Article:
Mistborn: The Final Empire by Brandon Sanderson
My rating: 4 of 5 stars
Why is it that every single time I pick up a fantasy my reading schedule gets screwed up? I always have to slow down and take in the detail of which there was many here. Mistborn has everything I like in these books: a sort of quest to though not of boy but rather of a thieving girl. She’s a Skaa or of the slave race except in this case she’s special. It’s her magic that got me. I know I’ve never read anything quite like them. This pushing and pulling of metals? This burning of metals for strength or for some other power? It was all very new and very different to me. And I loved every moment of it. Sure the beginning was a tad slow, but once I got used to the pace, I loved it. Though I may want to read more of these fantasies, I never do get to do more than one or two a month, heck two months even. And it’s because every single one leaves me spent. If the world building is done right, and the characters are done well too, then the detail to take in calls for focus. Plus most these books are monsters in size. Yet, I come back time and again, don’t I?
Mistborn has a lot of the things I’ve come to love in books of the same genre: A different kind of world. A different kind of magic. And characters to cheer for, laugh with then sob over a little in the end. Here’s what I liked:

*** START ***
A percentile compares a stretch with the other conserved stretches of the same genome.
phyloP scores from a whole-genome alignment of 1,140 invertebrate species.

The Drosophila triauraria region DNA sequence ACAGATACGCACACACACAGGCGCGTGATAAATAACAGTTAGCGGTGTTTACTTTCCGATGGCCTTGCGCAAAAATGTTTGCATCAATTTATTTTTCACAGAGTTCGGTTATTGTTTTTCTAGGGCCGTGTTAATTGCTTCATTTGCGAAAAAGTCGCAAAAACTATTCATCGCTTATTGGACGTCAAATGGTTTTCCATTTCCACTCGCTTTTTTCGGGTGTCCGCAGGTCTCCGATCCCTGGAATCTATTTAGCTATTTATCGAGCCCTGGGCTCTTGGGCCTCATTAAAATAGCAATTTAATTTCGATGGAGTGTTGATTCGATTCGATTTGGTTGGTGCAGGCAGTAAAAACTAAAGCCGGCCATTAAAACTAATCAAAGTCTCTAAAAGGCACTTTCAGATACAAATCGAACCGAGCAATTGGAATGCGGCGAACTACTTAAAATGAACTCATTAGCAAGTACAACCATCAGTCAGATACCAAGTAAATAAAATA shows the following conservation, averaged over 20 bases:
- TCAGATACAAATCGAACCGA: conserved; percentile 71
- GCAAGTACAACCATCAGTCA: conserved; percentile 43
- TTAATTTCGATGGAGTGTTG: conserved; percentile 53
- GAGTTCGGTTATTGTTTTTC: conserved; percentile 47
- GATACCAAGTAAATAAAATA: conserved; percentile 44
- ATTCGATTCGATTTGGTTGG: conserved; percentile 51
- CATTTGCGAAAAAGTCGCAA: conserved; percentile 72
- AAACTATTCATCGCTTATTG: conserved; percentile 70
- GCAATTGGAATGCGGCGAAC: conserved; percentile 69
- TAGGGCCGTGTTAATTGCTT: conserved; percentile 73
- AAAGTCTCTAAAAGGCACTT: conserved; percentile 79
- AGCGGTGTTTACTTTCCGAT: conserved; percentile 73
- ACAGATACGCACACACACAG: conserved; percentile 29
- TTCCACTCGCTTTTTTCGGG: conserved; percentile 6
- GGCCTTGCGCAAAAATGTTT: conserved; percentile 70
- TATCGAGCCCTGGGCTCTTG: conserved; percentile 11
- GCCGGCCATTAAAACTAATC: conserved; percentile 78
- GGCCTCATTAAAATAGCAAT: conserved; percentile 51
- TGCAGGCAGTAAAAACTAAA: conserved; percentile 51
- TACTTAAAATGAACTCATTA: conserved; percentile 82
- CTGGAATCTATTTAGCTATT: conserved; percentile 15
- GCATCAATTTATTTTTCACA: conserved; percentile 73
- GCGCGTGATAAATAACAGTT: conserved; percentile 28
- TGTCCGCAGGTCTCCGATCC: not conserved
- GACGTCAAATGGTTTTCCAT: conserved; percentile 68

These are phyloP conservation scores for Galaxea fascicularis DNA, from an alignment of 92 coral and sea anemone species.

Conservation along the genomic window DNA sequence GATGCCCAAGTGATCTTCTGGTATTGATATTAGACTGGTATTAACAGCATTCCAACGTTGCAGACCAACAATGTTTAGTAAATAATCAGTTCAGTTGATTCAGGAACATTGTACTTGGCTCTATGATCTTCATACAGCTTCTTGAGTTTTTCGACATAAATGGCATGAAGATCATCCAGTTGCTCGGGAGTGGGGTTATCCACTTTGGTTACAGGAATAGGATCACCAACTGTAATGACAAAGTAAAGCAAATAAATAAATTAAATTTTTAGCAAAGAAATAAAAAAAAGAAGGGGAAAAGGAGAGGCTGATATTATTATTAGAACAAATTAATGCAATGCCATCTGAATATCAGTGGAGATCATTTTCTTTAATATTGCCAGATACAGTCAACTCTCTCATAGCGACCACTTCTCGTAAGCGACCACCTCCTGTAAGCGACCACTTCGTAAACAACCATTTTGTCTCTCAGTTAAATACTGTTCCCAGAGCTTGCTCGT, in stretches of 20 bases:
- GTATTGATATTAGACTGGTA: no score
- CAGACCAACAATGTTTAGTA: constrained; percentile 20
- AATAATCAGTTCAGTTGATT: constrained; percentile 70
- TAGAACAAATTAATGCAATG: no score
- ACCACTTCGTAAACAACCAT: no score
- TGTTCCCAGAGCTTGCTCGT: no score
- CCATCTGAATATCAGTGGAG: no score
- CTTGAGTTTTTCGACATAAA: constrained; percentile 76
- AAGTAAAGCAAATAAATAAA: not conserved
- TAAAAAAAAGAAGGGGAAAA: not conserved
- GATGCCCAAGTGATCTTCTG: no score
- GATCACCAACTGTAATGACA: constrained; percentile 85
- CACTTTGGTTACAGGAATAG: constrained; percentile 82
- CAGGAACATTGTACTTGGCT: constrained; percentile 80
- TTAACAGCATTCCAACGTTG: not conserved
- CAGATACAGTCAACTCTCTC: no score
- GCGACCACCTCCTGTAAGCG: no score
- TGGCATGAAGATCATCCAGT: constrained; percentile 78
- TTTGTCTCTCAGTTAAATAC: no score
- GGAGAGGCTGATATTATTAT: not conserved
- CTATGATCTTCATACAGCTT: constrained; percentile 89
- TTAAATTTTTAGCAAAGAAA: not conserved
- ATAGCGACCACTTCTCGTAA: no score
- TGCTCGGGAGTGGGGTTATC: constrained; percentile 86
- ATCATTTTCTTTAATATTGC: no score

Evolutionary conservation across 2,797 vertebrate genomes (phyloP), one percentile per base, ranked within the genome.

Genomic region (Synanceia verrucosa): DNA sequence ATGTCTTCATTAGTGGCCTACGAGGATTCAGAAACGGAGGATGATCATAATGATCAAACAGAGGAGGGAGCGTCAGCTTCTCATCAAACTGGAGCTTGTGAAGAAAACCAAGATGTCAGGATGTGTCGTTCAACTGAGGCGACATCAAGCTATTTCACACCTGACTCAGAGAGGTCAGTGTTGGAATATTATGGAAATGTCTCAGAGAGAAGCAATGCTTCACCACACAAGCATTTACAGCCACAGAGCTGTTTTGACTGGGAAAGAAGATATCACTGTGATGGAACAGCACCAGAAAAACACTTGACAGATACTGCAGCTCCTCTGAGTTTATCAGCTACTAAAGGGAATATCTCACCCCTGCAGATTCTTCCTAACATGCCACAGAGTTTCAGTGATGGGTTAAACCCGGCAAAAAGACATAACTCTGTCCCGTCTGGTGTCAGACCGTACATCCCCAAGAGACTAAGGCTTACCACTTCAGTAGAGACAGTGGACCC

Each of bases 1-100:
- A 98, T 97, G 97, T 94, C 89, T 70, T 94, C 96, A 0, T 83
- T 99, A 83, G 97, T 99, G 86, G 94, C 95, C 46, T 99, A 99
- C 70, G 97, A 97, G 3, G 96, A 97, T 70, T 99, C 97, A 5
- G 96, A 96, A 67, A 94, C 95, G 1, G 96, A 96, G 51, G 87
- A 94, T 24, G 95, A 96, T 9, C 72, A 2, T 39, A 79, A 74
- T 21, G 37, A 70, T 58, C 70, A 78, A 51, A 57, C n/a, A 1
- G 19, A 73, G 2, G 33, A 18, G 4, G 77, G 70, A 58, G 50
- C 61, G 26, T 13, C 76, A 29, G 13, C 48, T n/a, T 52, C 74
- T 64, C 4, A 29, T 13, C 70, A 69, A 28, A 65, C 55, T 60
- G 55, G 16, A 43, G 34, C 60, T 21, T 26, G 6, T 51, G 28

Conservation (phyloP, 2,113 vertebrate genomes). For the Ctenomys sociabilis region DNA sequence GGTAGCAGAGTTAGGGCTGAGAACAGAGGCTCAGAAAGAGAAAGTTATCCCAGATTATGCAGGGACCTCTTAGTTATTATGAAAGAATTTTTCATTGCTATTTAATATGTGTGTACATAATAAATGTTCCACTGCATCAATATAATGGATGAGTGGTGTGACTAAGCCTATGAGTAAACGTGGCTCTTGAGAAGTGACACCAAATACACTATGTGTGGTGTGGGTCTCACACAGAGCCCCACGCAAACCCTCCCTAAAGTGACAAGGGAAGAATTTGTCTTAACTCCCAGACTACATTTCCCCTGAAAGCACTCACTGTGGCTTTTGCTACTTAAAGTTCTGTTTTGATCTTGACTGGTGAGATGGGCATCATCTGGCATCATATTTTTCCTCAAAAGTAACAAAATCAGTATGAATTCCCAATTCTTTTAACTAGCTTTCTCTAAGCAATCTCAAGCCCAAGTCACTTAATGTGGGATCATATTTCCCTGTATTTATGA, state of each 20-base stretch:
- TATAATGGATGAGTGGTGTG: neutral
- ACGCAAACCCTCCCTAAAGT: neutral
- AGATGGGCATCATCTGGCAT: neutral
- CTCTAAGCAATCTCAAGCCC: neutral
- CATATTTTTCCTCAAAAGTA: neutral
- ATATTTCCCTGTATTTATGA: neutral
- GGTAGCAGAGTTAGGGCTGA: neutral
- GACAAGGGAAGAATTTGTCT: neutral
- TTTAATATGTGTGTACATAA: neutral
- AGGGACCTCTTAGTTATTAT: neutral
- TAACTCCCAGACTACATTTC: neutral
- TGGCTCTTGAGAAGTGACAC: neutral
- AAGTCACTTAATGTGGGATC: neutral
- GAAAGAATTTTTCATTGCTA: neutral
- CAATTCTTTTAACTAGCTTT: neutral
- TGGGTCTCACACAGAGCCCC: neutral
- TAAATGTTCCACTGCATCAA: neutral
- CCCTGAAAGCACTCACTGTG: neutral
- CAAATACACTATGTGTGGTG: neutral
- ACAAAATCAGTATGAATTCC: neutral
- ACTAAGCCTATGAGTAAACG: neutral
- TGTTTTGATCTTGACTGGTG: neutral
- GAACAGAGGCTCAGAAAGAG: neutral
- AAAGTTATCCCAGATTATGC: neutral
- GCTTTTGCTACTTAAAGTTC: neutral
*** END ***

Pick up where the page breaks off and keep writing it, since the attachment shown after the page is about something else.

The world. Here, it’s details, details, details galore. The pushing and pulling of metals, the burning of the same for one power or another is quite honestly something I have never read before. Or that it’s yet another world divided between the nobility who hold the magic and the slave race, Skaa. Or even the Lord Ruler. Each bit was explained because each bit was vital to the story.
The people. A good deal of the story does revolve around Vin. She is a special thief with something special to her. And I also liked Kel, with his endless humor (because that was all he had.) Even his “vision” rang honest. It was really entertaining see his crew see him in a different light. Because if at first they had him pegged, one is quick to realize that there is a plot behind plot and a plan beyond another. Kelsier is not simple… but none of them were.
But rather than the individuals it’s how they link to the others that I enjoyed most:
Take the almost paternal affection Kelsier had for Vin. It simplified everything, didn’t it? How they became connected, how they were basically two of a kind and where one needed to learn from the other, then the other had to train. Both were reluctant in taking on those roles; her with her abandonment/trust issues, then him with his issues in general. Or take Kelsier and his newly reunited crew. There’s past there; there’s a trust there that Vin just could not grasp at first, but slow the exposure she became more than the observer, even becoming more a part of the whole. Then Elend and his Vallette: I did enjoy them together. At first, minor irritants to each other… only something more a bit later. Simply, they were a sweet addition
Beyond the people in it, it’s the world, the magic that marks this as different for me.
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